I’m going to admit up front that I may be a bit optimistic or even naive in what follows. Nevertheless, I think it’s an important conversation to engage. We need not take my solutions as the final answer, but I don’t think churches can continue with the model we have at present or we will continue to turn pastors into zombies. So let me begin with a few questions…
Do you ever wonder why your pastor’s sermons aren’t as good as they used to be? Do you ever wonder why her lessons aren’t as fresh as they used to be? Do you ever wonder why he looks tired? Does your pastor ever look like the guy in the picture to the left?
If I may, let me answer this question directly: It’s because your pastor is doing a millions things that aren’t really his/her job.
Your pastor is not a business man.
His seminary degree did not train him to work with complex, multi-million dollar budgets. (Heck, some of them aren’t even equipped to handle the budgets in their own homes….ehem…like me!)
Her education did not anticipate that she would be heading up a building committee.
Fundraising was not a class he ever took in seminary because it was not offered.
Sound investment strategies for the church’s tithes and offerings were never part of her course work, either.
In fact, if your pastor wanted to be a business man, he would have gone into business. If she wanted to be in charge of finances, she’d go work at a bank.
But, if I could, let me add to the other things your pastor is not: S/he is not a CEO, a chairman, a technology buff, an executive director, nor a human resources expert.
Your pastor is trained in Biblical Studies, theology, discipleship, Church Leadership, Pastoral Counseling, exegesis, Christian Ethics, Church History, Greek and Hebrew, Homiletics, and Church Government.
And honestly, of the items in the previous paragraph, your pastor is probably only really good at two to three of those things, at most. No pastor does all of them well.
In fact, no pastor should have to do all of them well.
If we believe Scripture when it says that we are all gifted in different ways for the benefit of the body of Christ, then your pastor has gifts which benefit the church in unique ways. But that doesn’t mean your pastor is gifted in every way. And where s/he is not gifted, that is where the church ought to pick up the slack. That’s what it means to be church.
One of the problems hindering the modern church is the outdated model of pastor-as-CEO-Chairman-Techno Buff-Executive Director-Human Resources-theology expert-Bible expert-Counseling expert-etc. The expectation is that the pastor is gifted and skilled in all these different ways. And this expectation is killing our pastors and our churches.
Our pastors are tired and burnt out because they’re not doing what they’re gifted to do, and instead, are spending vast amounts of their time handling things they are neither gifted nor trained to do. Such things zap their creative energies and their spiritual fervor. And too much time doing this, ends up hurting the areas where they are gifted. If your pastor used to be a good sermon writer, but now isn’t, consider that the reason may be because all his/her creative energies are being used on things s/he’s not gifted in doing.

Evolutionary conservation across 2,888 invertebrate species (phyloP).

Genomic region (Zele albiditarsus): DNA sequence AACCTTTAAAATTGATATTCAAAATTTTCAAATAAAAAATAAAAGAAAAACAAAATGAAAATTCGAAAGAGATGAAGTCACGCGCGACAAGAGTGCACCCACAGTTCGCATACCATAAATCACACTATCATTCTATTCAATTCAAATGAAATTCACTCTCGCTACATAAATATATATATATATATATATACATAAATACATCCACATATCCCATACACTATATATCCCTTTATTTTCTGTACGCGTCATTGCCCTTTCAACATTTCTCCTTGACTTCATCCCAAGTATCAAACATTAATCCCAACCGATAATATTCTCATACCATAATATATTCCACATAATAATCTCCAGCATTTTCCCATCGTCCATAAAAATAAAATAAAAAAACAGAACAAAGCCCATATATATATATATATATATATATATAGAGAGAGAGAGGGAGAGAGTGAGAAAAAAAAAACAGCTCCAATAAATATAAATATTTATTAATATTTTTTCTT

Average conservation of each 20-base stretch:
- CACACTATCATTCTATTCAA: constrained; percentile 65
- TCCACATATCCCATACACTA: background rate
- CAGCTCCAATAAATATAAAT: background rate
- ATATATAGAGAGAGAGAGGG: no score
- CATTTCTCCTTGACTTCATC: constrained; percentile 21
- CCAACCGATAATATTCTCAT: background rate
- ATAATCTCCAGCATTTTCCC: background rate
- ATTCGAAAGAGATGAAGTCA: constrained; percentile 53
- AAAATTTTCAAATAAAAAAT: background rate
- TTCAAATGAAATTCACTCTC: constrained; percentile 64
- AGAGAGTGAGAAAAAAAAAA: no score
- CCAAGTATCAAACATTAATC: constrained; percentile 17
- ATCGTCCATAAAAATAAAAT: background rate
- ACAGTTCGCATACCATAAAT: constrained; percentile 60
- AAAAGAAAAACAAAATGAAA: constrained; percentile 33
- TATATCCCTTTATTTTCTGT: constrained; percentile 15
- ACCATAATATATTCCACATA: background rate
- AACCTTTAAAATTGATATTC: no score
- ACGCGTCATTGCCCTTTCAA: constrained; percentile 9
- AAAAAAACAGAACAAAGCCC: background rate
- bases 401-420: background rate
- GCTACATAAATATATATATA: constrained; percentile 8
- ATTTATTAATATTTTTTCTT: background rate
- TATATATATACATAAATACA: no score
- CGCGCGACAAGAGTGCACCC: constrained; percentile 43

Don’t get me wrong, I’m not saying, “If your pastor doesn’t like some aspect of his job, he shouldn’t do it.” No. Everyone has aspects of their vocation they don’t like. But I’m saying that the church, as the body of Christ, has gifted people who could take up the reigns where a pastor is not gifted. There are executives and business people in the church who know how finances work, and they should lead the discussions regarding such matters, instead of allowing the pastor to stumble through it.
Also, don’t get me wrong, I believe this is as much the pastor’s fault as it is the church’s. Pastors can be control freaks – myself included – because when something at church is messed up, their name is on the bulletin. So they don’t want to have to wait on volunteers or trust a volunteer is going to care about it as much as they do. But in this, we fail to see that our impatience hinders the growth of our fellow believers in their areas of giftedness, and it hinders our ability to spend our time in the word and prayer. We are called to make disciples, not control disciples, and that means we’ve got to let some things go – delegate – hard as that may be. But that also means we need volunteers worthy of such delegation.
If I could encourage churches of all sizes – from small to large – to do one thing, it would be to free your pastor up to do what s/he is gifted to do. You might be amazed at what will happen to his/her sermons. You might be amazed to see that his/her lessons might become fresh, once again. You might see vitality come back into their faith. You might see that they are an all new person!
If I could encourage pastors of churches of all sizes – from small to large – to do one thing, it would be to learn to delegate, learn to turn things over to people who are gifted. You might be surprised at how much better your sermons are, and how much more you like your job. You might even find out how much more other people like working for you. And best of all: You might just get your family back. You may even be able to recover from being a zombie and actually become a fully functioning human being again….maybe.
This is not a note about my church, or any church in particular. I’m just observing a general trend that I see. I interact with a lot of pastors, and these are repeated aspects of conversation.